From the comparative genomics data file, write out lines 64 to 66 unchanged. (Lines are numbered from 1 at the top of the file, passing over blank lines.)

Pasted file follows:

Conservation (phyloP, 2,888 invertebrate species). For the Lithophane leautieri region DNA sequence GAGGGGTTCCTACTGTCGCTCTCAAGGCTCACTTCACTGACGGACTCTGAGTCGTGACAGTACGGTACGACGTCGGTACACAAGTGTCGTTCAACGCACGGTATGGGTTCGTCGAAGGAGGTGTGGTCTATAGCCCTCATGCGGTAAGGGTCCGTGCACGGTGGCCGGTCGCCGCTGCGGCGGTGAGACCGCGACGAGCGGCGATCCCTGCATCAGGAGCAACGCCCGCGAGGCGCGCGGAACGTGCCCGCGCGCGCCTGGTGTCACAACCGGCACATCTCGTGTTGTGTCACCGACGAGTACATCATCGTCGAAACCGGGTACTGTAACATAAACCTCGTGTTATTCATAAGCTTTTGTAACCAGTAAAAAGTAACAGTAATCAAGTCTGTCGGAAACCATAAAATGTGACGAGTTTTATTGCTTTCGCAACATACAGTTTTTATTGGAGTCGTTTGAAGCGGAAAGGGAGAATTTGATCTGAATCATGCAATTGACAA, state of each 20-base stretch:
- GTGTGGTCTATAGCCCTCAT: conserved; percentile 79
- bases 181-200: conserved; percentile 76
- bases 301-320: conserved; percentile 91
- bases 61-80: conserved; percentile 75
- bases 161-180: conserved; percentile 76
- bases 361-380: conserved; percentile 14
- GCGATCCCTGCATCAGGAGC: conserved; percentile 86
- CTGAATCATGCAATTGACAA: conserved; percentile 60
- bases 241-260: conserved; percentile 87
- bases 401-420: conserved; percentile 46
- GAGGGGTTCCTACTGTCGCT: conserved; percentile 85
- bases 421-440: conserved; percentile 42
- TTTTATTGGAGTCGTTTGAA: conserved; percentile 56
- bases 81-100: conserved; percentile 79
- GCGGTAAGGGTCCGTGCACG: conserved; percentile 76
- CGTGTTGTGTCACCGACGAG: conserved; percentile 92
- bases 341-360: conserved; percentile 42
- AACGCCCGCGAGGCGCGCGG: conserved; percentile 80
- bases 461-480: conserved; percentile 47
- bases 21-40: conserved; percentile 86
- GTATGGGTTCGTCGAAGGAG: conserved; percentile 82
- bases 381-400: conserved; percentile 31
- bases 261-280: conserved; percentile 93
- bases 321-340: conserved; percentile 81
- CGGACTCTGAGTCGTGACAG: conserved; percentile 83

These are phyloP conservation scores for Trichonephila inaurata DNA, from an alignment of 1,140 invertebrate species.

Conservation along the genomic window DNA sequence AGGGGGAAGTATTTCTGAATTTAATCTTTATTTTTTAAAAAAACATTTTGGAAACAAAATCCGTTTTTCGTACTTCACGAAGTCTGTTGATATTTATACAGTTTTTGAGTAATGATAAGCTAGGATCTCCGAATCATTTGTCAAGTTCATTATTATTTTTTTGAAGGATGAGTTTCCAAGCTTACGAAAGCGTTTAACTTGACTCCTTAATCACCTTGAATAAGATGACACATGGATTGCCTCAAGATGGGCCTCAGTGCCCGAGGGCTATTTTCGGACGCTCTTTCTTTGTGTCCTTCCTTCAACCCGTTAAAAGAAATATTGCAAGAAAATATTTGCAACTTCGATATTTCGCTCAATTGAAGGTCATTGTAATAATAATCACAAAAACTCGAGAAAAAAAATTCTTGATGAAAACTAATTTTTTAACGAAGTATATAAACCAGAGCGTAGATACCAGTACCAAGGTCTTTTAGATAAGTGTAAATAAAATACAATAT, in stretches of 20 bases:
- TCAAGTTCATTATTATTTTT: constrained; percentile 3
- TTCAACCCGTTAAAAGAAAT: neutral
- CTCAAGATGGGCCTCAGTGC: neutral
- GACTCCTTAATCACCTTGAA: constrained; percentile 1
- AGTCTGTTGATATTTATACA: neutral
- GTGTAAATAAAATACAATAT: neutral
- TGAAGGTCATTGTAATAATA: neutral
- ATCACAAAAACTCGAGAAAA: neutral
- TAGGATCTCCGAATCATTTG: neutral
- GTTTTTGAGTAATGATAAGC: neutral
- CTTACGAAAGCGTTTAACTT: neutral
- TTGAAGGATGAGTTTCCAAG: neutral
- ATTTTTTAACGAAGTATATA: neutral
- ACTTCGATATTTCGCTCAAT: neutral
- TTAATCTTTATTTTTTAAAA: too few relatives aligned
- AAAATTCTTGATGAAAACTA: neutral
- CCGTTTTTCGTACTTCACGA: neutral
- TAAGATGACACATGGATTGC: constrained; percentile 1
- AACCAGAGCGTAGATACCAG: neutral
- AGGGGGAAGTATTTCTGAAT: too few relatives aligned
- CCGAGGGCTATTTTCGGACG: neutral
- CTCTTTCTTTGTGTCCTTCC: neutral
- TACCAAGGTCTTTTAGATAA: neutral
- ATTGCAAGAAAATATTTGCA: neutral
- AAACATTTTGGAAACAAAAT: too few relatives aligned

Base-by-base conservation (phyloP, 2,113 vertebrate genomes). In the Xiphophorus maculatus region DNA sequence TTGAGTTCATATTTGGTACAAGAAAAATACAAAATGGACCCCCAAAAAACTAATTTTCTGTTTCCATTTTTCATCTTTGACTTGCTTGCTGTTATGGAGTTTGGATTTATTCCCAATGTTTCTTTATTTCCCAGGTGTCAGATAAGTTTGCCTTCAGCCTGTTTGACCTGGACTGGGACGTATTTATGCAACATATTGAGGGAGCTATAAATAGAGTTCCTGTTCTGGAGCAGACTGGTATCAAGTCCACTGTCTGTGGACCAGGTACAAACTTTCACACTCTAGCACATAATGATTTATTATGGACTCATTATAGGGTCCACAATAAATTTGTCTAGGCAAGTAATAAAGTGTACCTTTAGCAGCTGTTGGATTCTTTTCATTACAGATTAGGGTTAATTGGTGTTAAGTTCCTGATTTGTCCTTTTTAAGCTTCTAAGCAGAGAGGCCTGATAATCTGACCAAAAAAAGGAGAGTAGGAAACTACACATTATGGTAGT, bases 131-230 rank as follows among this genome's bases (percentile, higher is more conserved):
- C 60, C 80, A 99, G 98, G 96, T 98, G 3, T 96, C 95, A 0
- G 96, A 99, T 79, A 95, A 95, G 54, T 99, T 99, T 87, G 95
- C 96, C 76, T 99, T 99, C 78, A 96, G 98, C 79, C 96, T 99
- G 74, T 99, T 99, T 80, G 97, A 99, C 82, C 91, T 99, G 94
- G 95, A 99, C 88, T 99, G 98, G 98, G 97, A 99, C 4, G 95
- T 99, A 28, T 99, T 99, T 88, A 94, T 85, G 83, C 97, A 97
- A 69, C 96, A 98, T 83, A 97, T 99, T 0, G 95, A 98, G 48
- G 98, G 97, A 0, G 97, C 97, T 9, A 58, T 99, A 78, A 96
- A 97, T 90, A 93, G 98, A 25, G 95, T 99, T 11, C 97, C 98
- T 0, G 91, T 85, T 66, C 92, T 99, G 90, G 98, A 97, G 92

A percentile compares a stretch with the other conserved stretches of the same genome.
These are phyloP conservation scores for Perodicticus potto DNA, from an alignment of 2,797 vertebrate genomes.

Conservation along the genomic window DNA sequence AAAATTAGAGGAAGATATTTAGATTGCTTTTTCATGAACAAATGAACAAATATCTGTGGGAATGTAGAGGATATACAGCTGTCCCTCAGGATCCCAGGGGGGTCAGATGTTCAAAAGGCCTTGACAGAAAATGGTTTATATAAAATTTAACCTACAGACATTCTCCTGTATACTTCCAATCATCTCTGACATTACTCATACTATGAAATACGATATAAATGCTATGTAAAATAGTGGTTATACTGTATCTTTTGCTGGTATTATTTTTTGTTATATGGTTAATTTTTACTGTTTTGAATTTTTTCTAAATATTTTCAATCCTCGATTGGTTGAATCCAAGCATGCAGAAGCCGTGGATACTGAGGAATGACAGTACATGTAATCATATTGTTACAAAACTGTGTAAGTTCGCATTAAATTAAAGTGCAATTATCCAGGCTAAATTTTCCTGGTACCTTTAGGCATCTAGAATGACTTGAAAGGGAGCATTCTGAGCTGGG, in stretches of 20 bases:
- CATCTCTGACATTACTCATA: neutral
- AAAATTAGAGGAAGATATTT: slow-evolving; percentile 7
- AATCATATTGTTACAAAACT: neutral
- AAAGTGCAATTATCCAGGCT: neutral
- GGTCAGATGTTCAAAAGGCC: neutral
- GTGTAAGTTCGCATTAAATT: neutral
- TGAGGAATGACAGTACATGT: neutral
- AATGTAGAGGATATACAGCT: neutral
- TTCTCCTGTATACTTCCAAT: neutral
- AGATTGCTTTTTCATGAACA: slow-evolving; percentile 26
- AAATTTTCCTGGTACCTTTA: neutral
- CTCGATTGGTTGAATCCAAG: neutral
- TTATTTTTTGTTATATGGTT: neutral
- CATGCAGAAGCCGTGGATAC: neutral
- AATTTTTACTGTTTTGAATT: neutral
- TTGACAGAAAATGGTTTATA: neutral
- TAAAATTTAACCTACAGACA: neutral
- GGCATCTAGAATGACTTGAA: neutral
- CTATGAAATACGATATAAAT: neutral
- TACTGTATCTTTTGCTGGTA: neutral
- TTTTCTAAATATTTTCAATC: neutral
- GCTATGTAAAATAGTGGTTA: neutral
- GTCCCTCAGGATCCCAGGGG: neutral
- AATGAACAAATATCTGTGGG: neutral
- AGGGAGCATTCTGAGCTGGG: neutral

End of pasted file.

- T 0, G 91, T 85, T 66, C 92, T 99, G 90, G 98, A 97, G 92

A percentile compares a stretch with the other conserved stretches of the same genome.
These are phyloP conservation scores for Perodicticus potto DNA, from an alignment of 2,797 vertebrate genomes.